Older generation could have most to fear from Brexit
THE “grey vote” was probably crucial in settling the outcomes of both the 2014 Scottish independence and the 2016 EU referenda. If it was, we oldies may well discover to our cost, the wisdom of being canny in what we wish for. Neither referendum campaign was overburdened by rational thinking. The outcome of the EU referendum in particular was settled by dog whistle arguments appealing largely to instinct and ill-founded prejudices. We pay more than our share, immigrants are taking our jobs and free loading on the NHS and welfare system. The UK is being denied the sun-dappled uplands. The right-wing press says so, so it must be true.
It’s possible those sentiments resonate most loudly amongst the older generation. Our take on life is generally conservative. We’re nostalgic for the good old days of Empire, respect for authority, Spangles, curvy bananas and black football boots. Turn the clock back and all will be well. Or will it?
Young and old would be wise to consider the EU referendum in its wider context. Leaving has always been part of the far-right agenda.
The EU has long been an anathema to a significant minority within the Conservative Party. Its legislation limits the money-making capacity of the wealthy and offers tiresome protection to the weaker members of society. The referendum was David Cameron’s ill-judged attempt to resolve internal conflict within its ranks. That turned out well, didn’t it Dave?
The referendum was a heaven-sent opportunity for those wishing to roll back the state. Here was the chance to reverse half a century of progressive legislation. In a ruggedly individualistic post-brexit Britain who needs laws on minimum wages, working hours, health and safety and job security? And while we’re at it, let’s look again at nanny state regulation that prohibits sending children up chimneys.
The right-wing agenda is already rolling, largely at the expense of the weak. The Universal Credit shambles further marginalises the most vulnerable. Increasing numbers of families rely on charity and food banks. Benefit cuts put more young people on the streets. Between three and four million children live in poverty.
As the economic fantasy of Brexit unravels, further sacrifices will be required of those least able to give. With apologies to Martin Niemoller, they have already come for the young, the sick, the disabled and the unemployed. Who’s left?
That’s an awkward question for we over-65s. We are the only claimants largely unaffected by the bonfire of the benefits. Even the Tories are wary of our electoral power. The negative reaction to the so-called “dementia tax” led to rapid engagement of reverse gear. Nevertheless, it was a straw in the wind, more than hinting that the elderly are no longer exempt from neoliberal economic thinking.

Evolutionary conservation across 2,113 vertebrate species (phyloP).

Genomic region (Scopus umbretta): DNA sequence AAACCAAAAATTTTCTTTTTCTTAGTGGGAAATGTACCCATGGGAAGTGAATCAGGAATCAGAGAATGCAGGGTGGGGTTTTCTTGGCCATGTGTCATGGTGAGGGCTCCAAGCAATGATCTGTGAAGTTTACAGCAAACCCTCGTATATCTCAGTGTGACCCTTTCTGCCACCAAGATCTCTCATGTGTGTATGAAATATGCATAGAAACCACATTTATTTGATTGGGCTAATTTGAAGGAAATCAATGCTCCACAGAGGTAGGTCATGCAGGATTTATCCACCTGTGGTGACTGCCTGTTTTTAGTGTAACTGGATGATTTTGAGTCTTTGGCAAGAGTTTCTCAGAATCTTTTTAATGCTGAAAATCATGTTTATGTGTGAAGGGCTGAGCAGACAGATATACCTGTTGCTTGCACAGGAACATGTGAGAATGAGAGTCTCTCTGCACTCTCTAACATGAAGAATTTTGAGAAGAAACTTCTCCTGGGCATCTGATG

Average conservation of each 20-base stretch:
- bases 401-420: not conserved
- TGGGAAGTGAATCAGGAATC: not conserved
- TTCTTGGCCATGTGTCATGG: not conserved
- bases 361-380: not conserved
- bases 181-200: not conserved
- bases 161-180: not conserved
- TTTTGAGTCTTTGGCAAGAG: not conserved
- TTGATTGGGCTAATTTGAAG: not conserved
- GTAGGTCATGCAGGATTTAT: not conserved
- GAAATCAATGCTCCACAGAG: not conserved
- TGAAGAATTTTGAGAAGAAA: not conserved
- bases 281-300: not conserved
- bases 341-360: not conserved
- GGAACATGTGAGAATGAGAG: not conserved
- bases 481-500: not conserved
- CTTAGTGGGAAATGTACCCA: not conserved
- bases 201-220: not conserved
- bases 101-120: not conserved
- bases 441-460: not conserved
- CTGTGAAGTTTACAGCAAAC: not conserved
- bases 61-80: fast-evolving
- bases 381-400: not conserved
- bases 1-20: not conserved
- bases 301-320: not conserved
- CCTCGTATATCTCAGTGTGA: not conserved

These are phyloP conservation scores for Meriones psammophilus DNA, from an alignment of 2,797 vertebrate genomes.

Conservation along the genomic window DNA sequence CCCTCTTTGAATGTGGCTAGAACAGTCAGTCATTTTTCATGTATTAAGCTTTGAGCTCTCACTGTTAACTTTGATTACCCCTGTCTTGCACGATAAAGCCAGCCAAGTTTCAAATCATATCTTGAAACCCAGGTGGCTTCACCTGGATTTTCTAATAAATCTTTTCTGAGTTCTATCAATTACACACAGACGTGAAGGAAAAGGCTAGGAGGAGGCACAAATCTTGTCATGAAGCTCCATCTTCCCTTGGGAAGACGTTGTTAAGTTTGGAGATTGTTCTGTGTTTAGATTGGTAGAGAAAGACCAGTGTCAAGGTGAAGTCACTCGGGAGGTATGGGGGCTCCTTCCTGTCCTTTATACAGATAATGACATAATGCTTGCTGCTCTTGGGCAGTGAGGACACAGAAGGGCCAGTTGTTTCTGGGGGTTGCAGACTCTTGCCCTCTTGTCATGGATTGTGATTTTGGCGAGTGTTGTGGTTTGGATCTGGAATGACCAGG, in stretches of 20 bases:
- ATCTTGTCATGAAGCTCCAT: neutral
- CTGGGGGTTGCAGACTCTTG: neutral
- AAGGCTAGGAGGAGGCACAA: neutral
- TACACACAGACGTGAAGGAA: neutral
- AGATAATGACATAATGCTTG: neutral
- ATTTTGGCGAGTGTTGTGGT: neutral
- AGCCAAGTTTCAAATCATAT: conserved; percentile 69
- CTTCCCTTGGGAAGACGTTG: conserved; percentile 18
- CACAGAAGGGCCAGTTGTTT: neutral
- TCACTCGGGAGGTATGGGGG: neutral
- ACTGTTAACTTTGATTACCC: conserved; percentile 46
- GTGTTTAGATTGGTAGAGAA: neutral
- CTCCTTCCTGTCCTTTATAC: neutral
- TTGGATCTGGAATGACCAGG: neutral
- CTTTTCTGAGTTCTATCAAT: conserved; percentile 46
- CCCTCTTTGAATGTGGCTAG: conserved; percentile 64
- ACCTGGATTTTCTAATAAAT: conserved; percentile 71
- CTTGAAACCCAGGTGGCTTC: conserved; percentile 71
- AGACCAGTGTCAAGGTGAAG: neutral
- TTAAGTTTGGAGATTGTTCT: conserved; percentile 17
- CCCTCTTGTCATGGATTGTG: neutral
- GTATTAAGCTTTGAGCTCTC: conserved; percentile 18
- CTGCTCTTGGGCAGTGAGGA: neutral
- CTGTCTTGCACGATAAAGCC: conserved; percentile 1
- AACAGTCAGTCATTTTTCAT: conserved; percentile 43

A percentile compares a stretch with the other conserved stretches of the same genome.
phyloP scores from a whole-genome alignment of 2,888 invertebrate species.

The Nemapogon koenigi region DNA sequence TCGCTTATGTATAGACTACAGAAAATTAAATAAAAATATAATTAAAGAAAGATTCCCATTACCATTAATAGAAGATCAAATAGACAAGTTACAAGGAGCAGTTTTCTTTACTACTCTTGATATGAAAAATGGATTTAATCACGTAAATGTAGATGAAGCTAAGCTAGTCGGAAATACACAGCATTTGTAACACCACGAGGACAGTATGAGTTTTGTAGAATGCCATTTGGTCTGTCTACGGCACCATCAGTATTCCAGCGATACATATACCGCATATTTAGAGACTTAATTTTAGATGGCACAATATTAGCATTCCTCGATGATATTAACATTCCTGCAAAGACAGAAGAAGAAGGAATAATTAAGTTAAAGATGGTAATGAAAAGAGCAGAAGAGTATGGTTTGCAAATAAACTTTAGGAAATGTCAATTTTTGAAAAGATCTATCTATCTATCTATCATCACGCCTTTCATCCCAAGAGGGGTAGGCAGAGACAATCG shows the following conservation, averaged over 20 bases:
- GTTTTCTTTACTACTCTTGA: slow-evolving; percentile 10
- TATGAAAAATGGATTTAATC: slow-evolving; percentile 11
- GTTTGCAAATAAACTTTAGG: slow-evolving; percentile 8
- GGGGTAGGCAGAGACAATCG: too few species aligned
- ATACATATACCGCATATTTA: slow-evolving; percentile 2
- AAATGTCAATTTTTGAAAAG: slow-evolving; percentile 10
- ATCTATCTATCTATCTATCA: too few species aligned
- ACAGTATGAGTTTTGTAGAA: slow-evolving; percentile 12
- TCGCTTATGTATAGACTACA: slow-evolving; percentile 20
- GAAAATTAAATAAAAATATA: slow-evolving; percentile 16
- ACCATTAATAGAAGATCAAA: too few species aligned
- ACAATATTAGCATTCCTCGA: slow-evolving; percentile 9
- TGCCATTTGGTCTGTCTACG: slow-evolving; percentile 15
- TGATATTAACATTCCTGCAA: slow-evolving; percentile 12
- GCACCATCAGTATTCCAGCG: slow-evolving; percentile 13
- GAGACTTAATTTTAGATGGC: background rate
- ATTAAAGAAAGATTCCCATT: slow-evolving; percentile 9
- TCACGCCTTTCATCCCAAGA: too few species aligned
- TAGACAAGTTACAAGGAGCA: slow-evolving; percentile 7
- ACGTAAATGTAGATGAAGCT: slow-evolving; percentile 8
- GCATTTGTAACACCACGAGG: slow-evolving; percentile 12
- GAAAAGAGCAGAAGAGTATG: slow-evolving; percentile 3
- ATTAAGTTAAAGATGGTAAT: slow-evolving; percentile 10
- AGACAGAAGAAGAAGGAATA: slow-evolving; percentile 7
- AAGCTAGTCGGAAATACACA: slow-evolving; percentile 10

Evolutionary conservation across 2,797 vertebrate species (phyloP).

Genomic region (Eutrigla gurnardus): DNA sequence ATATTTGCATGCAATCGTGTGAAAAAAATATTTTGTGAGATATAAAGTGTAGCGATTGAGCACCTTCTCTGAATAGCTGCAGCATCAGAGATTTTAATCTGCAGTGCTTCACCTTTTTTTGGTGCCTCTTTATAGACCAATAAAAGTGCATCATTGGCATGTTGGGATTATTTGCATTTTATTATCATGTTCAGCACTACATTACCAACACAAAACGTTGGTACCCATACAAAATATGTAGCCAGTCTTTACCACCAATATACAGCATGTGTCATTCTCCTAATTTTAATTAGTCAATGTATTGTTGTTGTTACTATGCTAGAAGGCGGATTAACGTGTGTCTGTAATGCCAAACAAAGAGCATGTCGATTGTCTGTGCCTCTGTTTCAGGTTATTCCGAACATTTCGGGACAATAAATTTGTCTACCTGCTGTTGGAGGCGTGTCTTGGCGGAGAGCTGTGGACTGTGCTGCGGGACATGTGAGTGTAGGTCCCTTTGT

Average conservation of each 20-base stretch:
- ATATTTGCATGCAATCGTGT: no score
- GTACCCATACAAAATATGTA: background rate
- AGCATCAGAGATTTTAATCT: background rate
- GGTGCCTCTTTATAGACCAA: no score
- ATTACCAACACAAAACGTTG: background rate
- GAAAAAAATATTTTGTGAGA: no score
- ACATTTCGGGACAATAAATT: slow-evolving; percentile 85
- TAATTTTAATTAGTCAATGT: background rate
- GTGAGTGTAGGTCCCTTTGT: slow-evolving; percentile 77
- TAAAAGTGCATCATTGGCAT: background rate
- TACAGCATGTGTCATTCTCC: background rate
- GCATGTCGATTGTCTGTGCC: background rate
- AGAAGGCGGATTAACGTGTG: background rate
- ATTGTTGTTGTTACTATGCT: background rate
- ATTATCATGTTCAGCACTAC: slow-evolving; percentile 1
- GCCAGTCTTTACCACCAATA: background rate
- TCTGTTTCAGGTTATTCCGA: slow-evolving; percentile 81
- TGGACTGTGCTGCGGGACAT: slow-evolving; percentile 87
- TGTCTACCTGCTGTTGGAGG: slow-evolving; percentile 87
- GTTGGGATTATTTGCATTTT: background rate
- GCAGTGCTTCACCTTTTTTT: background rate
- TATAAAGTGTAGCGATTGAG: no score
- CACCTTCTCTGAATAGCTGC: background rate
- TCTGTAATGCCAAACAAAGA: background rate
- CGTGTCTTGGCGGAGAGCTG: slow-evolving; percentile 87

In the context of austerity, it’s easy to justify a heavier fiscal regime for the elderly. Many of us have done rather well in recent years. The triple lock protects our pensions against the ravages of time and inflation. The value of our houses has gone through the roof. We enjoy a wide range of perks. Many of us are in good health and able to enjoy what we have. If you have any doubt, check the age profile of a flight to Alicante.
Former top civil servant, Lord Bichard, floated the idea that those claiming the state pension should carry out community service such as helping out in care homes. His Lordship, clearly not a student of irony, retired at the age of 54 with a huge pension. There’s little chance he will be bathing residents at a care home near you.
He suggested the sprightly elderly who didn’t do the decent thing should have their pensions reduced. From there it’s not a huge leap to means testing the state pension.
Like it or not, the EU’S social agenda has generally made life more secure for most of us, especially the most vulnerable. The not-so-hidden
Brexit agenda is to undermine that security. An insecure population is a more compliant population, less likely to resist the rigours and unfairness of deregulation.
We oldies have been slow to speak out about the injustices and indignities experienced by the sick, the disabled, the homeless and the young. We can be complacent because generally, we don’t fall into any of the vulnerable categories.
In post-brexit Britain that situation is unlikely to endure. Our favoured position is certain, at the very least, to come under increased scrutiny. We still have time to redeem ourselves. We need to speak up against the most extreme and incompetent Westminster administration in living memory.
With further apologies to Martin Niemoller, if we fail to speak up for others now, there will no one to speak up for us when our turn comes.
It was a straw in the wind, more than hinting that the elderly are no longer exempt from neoliberal economic thinking